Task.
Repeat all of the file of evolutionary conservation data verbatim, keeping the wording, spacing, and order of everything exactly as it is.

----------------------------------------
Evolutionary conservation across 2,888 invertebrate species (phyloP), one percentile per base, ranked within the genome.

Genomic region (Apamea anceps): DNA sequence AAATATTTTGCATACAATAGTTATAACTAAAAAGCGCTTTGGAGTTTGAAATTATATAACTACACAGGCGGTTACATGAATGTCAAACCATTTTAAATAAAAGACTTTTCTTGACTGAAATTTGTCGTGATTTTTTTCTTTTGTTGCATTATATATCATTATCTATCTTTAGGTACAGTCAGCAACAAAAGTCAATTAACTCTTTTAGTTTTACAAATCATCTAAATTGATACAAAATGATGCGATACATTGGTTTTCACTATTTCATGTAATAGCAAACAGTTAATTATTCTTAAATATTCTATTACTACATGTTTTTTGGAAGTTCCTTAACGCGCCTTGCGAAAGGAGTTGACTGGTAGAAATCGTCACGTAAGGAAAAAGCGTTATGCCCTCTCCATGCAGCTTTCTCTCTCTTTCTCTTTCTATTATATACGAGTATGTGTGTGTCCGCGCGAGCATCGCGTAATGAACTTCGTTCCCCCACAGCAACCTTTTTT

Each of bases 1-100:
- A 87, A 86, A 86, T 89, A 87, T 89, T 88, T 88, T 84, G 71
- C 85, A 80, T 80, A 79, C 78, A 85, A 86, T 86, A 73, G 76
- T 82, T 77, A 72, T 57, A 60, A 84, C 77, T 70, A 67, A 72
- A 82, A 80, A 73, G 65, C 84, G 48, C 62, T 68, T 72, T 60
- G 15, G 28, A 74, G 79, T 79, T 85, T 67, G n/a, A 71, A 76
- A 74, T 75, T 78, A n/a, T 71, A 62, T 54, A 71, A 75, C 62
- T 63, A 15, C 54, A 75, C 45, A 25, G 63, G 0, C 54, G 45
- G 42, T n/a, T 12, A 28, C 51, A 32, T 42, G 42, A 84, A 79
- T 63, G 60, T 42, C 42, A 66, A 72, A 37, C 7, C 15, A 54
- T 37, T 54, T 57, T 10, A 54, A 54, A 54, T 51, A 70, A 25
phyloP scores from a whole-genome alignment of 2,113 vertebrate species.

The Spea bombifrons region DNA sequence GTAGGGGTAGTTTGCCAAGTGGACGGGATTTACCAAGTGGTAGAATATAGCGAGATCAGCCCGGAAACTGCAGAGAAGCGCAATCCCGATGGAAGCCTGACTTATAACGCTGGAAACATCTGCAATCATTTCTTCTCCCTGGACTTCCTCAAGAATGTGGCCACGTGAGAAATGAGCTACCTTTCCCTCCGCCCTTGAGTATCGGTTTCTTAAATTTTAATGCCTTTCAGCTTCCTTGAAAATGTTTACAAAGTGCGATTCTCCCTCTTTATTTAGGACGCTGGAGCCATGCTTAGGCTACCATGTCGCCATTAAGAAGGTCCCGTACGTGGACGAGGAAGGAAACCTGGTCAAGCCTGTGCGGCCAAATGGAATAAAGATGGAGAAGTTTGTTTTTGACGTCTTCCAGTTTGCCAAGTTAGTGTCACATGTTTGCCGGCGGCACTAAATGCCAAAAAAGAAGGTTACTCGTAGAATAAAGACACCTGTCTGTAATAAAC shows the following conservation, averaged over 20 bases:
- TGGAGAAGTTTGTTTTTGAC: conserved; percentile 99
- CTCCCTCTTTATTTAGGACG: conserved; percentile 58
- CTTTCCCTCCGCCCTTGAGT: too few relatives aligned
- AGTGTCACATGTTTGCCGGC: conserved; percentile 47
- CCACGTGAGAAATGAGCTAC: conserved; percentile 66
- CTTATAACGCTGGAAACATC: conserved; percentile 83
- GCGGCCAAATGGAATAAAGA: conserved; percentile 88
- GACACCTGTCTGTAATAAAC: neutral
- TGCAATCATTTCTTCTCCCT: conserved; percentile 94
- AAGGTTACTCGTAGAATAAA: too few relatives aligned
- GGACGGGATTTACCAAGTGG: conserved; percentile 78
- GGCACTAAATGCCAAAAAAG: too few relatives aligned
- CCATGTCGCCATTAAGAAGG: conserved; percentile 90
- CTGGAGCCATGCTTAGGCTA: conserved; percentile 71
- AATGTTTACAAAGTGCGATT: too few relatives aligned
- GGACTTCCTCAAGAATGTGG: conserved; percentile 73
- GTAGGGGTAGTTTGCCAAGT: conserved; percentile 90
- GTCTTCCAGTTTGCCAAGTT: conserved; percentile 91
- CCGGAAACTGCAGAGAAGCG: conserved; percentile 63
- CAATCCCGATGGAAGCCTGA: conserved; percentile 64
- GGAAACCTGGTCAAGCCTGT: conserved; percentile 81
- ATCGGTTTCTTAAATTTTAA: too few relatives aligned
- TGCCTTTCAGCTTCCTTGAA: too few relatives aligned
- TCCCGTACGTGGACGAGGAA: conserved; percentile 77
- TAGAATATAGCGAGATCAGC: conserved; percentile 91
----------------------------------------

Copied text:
Evolutionary conservation across 2,888 invertebrate species (phyloP), one percentile per base, ranked within the genome.

Genomic region (Apamea anceps): DNA sequence AAATATTTTGCATACAATAGTTATAACTAAAAAGCGCTTTGGAGTTTGAAATTATATAACTACACAGGCGGTTACATGAATGTCAAACCATTTTAAATAAAAGACTTTTCTTGACTGAAATTTGTCGTGATTTTTTTCTTTTGTTGCATTATATATCATTATCTATCTTTAGGTACAGTCAGCAACAAAAGTCAATTAACTCTTTTAGTTTTACAAATCATCTAAATTGATACAAAATGATGCGATACATTGGTTTTCACTATTTCATGTAATAGCAAACAGTTAATTATTCTTAAATATTCTATTACTACATGTTTTTTGGAAGTTCCTTAACGCGCCTTGCGAAAGGAGTTGACTGGTAGAAATCGTCACGTAAGGAAAAAGCGTTATGCCCTCTCCATGCAGCTTTCTCTCTCTTTCTCTTTCTATTATATACGAGTATGTGTGTGTCCGCGCGAGCATCGCGTAATGAACTTCGTTCCCCCACAGCAACCTTTTTT

Each of bases 1-100:
- A 87, A 86, A 86, T 89, A 87, T 89, T 88, T 88, T 84, G 71
- C 85, A 80, T 80, A 79, C 78, A 85, A 86, T 86, A 73, G 76
- T 82, T 77, A 72, T 57, A 60, A 84, C 77, T 70, A 67, A 72
- A 82, A 80, A 73, G 65, C 84, G 48, C 62, T 68, T 72, T 60
- G 15, G 28, A 74, G 79, T 79, T 85, T 67, G n/a, A 71, A 76
- A 74, T 75, T 78, A n/a, T 71, A 62, T 54, A 71, A 75, C 62
- T 63, A 15, C 54, A 75, C 45, A 25, G 63, G 0, C 54, G 45
- G 42, T n/a, T 12, A 28, C 51, A 32, T 42, G 42, A 84, A 79
- T 63, G 60, T 42, C 42, A 66, A 72, A 37, C 7, C 15, A 54
- T 37, T 54, T 57, T 10, A 54, A 54, A 54, T 51, A 70, A 25
phyloP scores from a whole-genome alignment of 2,113 vertebrate species.

The Spea bombifrons region DNA sequence GTAGGGGTAGTTTGCCAAGTGGACGGGATTTACCAAGTGGTAGAATATAGCGAGATCAGCCCGGAAACTGCAGAGAAGCGCAATCCCGATGGAAGCCTGACTTATAACGCTGGAAACATCTGCAATCATTTCTTCTCCCTGGACTTCCTCAAGAATGTGGCCACGTGAGAAATGAGCTACCTTTCCCTCCGCCCTTGAGTATCGGTTTCTTAAATTTTAATGCCTTTCAGCTTCCTTGAAAATGTTTACAAAGTGCGATTCTCCCTCTTTATTTAGGACGCTGGAGCCATGCTTAGGCTACCATGTCGCCATTAAGAAGGTCCCGTACGTGGACGAGGAAGGAAACCTGGTCAAGCCTGTGCGGCCAAATGGAATAAAGATGGAGAAGTTTGTTTTTGACGTCTTCCAGTTTGCCAAGTTAGTGTCACATGTTTGCCGGCGGCACTAAATGCCAAAAAAGAAGGTTACTCGTAGAATAAAGACACCTGTCTGTAATAAAC shows the following conservation, averaged over 20 bases:
- TGGAGAAGTTTGTTTTTGAC: conserved; percentile 99
- CTCCCTCTTTATTTAGGACG: conserved; percentile 58
- CTTTCCCTCCGCCCTTGAGT: too few relatives aligned
- AGTGTCACATGTTTGCCGGC: conserved; percentile 47
- CCACGTGAGAAATGAGCTAC: conserved; percentile 66
- CTTATAACGCTGGAAACATC: conserved; percentile 83
- GCGGCCAAATGGAATAAAGA: conserved; percentile 88
- GACACCTGTCTGTAATAAAC: neutral
- TGCAATCATTTCTTCTCCCT: conserved; percentile 94
- AAGGTTACTCGTAGAATAAA: too few relatives aligned
- GGACGGGATTTACCAAGTGG: conserved; percentile 78
- GGCACTAAATGCCAAAAAAG: too few relatives aligned
- CCATGTCGCCATTAAGAAGG: conserved; percentile 90
- CTGGAGCCATGCTTAGGCTA: conserved; percentile 71
- AATGTTTACAAAGTGCGATT: too few relatives aligned
- GGACTTCCTCAAGAATGTGG: conserved; percentile 73
- GTAGGGGTAGTTTGCCAAGT: conserved; percentile 90
- GTCTTCCAGTTTGCCAAGTT: conserved; percentile 91
- CCGGAAACTGCAGAGAAGCG: conserved; percentile 63
- CAATCCCGATGGAAGCCTGA: conserved; percentile 64
- GGAAACCTGGTCAAGCCTGT: conserved; percentile 81
- ATCGGTTTCTTAAATTTTAA: too few relatives aligned
- TGCCTTTCAGCTTCCTTGAA: too few relatives aligned
- TCCCGTACGTGGACGAGGAA: conserved; percentile 77
- TAGAATATAGCGAGATCAGC: conserved; percentile 91